Edition 73
Looking Towards the Future of Reverse Logistics
by Dr. Robert Gordon, Professor with American Public University System, Associate Professor with American Public University

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Looking Towards the Future of Reverse Logistics

Given the rate of change in technology, there is no doubt that our everyday lives are going to change as well as how business are run. Given what is happening today, there are two particular technologies that are going to impact reverse logistics worldwide. The first is the use of self-driving vehicles and the second is how technology will change how returns will be processed in the future.

First, for logistics the use of self-driving trucks is going to revolutionize the transportation of materials from distribution center to retail outlet. If one were to take the efficiencies gained by the Wal-Mart WAVE system and combine it with the self-driving capabilities of the Mercedes designed Future Truck, one could have an amazing new truck that would change shipping. Self-driving cars are not as far off as we might think as projections are estimating the self-driving car market will be at 87 billion dollars by 2030. Mercedes has already announced that a self-driving package will be available on their cars released by 2020. Given that level of anticipated growth, along with three major automobiles manufacturers conducing driverless car testing in the US, shows that this market will grow.

Although self-driving vehicles does not mean that there will be no one at the wheel, it does offer the benefit of fewer accidents. Self-driving vehicles never get distracted, they never feel fatigue, and never drive at anything less than 100%. This technology will certainly evolve over time and acceptance might be slow at first, but in time it will become a requirement. When seatbelts were first introduced as a safety device, the public was tepid at their introduction. There was a similar situation with the introduction of the first airbags. Over time, as the safety and value of these items were found, they became a requirement for all vehicles. Self-driving vehicles will likely follow the same pattern of acceptance.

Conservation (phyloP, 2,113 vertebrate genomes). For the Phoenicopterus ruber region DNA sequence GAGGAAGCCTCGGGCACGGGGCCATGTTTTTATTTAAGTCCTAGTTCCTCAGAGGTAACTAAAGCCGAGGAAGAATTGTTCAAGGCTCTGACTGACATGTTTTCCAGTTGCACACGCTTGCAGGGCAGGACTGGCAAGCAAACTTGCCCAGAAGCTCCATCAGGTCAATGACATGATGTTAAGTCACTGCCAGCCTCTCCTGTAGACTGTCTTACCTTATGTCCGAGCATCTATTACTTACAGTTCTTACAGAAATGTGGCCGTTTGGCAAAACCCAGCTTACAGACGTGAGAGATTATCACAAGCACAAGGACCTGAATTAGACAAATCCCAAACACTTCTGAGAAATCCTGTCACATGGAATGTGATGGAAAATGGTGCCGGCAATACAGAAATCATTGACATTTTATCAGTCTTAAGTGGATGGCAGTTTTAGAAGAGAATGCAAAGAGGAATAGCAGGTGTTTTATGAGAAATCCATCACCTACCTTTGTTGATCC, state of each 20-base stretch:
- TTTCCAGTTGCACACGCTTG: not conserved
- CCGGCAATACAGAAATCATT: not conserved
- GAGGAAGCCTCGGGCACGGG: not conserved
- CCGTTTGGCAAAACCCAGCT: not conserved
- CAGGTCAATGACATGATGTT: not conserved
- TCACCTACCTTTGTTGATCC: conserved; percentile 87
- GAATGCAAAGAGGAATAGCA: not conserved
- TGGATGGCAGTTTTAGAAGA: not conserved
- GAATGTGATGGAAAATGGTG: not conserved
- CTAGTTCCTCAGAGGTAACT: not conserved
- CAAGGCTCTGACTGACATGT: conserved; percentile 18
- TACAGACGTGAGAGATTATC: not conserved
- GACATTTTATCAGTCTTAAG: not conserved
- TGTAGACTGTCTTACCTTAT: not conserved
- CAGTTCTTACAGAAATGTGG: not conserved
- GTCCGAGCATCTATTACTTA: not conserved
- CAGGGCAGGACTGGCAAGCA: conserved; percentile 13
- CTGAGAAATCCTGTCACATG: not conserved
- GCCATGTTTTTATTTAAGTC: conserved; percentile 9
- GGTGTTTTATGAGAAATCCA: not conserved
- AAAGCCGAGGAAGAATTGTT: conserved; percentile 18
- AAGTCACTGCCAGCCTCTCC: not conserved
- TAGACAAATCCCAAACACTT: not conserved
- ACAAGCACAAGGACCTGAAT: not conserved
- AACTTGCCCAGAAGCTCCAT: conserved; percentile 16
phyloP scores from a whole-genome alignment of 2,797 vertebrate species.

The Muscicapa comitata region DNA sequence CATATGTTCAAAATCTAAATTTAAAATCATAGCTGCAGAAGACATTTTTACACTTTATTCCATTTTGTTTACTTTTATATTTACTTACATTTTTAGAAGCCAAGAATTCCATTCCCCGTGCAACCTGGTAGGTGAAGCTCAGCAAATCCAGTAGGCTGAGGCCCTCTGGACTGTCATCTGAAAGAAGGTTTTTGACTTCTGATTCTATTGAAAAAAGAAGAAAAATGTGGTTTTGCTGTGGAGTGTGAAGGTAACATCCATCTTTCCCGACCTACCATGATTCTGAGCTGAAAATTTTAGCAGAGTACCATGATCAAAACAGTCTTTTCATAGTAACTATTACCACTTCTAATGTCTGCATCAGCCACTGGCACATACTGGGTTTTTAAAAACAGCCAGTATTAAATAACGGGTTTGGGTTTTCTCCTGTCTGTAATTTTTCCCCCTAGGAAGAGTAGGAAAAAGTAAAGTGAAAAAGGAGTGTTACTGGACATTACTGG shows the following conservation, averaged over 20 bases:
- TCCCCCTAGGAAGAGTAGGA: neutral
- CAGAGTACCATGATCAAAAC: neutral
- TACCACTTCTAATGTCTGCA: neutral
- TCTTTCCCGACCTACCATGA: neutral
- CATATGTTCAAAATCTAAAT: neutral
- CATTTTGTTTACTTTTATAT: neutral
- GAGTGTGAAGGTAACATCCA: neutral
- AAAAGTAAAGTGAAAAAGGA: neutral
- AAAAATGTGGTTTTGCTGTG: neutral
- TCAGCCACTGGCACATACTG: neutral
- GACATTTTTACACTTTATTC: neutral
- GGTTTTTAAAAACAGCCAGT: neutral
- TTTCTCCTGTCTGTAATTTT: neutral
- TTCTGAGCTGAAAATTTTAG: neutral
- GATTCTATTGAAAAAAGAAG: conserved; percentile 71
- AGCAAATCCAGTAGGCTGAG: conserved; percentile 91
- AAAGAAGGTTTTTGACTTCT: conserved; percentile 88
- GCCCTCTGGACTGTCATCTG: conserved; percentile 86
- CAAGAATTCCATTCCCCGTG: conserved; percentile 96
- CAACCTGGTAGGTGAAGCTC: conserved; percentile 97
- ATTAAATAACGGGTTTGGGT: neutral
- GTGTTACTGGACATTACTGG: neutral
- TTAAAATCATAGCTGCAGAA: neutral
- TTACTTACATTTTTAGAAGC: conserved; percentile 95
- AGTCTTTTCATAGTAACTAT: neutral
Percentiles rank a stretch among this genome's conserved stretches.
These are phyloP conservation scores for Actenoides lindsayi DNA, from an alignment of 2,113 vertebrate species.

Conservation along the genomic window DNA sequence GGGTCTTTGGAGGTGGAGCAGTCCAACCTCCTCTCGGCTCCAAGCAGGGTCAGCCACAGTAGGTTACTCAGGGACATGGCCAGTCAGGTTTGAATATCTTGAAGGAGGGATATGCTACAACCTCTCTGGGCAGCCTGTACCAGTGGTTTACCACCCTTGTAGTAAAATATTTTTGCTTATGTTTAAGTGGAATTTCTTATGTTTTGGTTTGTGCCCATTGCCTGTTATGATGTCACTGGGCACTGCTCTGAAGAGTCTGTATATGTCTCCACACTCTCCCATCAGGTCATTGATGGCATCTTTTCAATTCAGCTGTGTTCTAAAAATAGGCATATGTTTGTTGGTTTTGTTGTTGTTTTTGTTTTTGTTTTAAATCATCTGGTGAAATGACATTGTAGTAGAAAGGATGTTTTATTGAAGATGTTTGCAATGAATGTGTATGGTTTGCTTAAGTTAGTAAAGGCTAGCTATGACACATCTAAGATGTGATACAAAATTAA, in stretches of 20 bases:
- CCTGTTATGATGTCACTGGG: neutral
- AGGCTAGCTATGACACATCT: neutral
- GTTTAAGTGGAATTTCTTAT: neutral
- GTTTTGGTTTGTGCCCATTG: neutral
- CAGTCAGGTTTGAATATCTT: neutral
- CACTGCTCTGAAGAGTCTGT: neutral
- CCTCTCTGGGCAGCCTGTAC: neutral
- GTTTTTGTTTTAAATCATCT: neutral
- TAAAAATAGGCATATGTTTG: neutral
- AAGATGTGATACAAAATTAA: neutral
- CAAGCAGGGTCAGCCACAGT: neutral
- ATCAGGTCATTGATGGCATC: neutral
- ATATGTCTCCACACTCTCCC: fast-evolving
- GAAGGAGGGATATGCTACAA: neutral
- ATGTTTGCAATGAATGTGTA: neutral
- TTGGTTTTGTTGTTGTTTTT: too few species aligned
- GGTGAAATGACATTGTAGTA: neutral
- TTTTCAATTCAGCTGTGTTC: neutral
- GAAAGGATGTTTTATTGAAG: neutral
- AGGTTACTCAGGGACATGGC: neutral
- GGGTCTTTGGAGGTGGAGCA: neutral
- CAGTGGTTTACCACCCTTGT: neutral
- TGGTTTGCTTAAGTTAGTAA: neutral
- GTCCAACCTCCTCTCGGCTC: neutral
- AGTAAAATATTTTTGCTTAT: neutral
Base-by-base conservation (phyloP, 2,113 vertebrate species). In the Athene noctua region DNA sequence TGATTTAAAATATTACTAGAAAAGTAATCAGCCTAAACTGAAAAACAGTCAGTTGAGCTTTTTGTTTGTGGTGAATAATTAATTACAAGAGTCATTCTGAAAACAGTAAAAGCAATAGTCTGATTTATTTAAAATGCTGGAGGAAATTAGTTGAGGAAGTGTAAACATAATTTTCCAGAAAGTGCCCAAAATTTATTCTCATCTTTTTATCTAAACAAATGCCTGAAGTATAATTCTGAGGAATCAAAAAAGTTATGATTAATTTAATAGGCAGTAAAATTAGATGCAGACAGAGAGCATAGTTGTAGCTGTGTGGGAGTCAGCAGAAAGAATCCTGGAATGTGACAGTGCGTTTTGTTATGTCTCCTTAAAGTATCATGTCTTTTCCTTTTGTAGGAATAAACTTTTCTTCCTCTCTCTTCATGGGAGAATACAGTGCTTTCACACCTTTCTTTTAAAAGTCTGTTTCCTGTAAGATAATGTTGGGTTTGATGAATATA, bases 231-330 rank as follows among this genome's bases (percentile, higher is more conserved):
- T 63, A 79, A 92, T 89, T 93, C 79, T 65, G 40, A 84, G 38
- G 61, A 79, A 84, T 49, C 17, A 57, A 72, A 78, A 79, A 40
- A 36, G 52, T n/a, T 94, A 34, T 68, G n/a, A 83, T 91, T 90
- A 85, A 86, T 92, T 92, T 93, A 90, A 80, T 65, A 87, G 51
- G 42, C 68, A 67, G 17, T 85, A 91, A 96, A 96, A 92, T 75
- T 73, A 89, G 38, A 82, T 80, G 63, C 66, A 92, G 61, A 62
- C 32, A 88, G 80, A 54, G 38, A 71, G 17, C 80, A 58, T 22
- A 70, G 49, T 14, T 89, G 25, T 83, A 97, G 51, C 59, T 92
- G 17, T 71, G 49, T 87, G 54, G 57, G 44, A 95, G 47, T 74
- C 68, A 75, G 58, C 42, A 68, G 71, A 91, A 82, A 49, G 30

Second, for reverse logistics, there will soon be a technology revolution with regards to the processing of returns. Lowes and Nestle have reported that they will be introducing robots as sales associates by the end of this year. Although this seems to be more related to sales, what people do not realize is this technology along with using the same technology for self-service checkout is going to revolutionize returns. Imagine instead of standing in the return line, one can go to a station designed to check a return seamlessly and generate a gift card for store credit.

The system would be the same as combining the customer service robot along with a self-checkout station. The self-checkout station would weigh the item being returned, as well as being able to scan the bar code and the bar code on the receipt. If everything comes up as correct, the checkout station could dispense a gift card with the correctly credited value. Just like with self-checkout stations, this would allow for a single employee to monitor several returns stations, effectively reducing costs and increasing efficiency.

Both of these changes are going to change how large retailers are going to conduct their logistics and reverse logistics. In both of these cases, the technology is still not perfected; however, these changes are going to happen sooner that people think. Technology is moving faster as everyone is trying to apply technological solutions to everyday situations.
Dr. Robert Lee Gordon is currently an associate professor with American Public University System in Reverse Logistics Management program. He has four published books, three regarding project management and one regarding reverse logistics in addition to dozens of articles. Dr. Gordon curates a Reverse Logistics topic at http://www.scoop.it/t/reverse-logistics-by-robert-gordon2.

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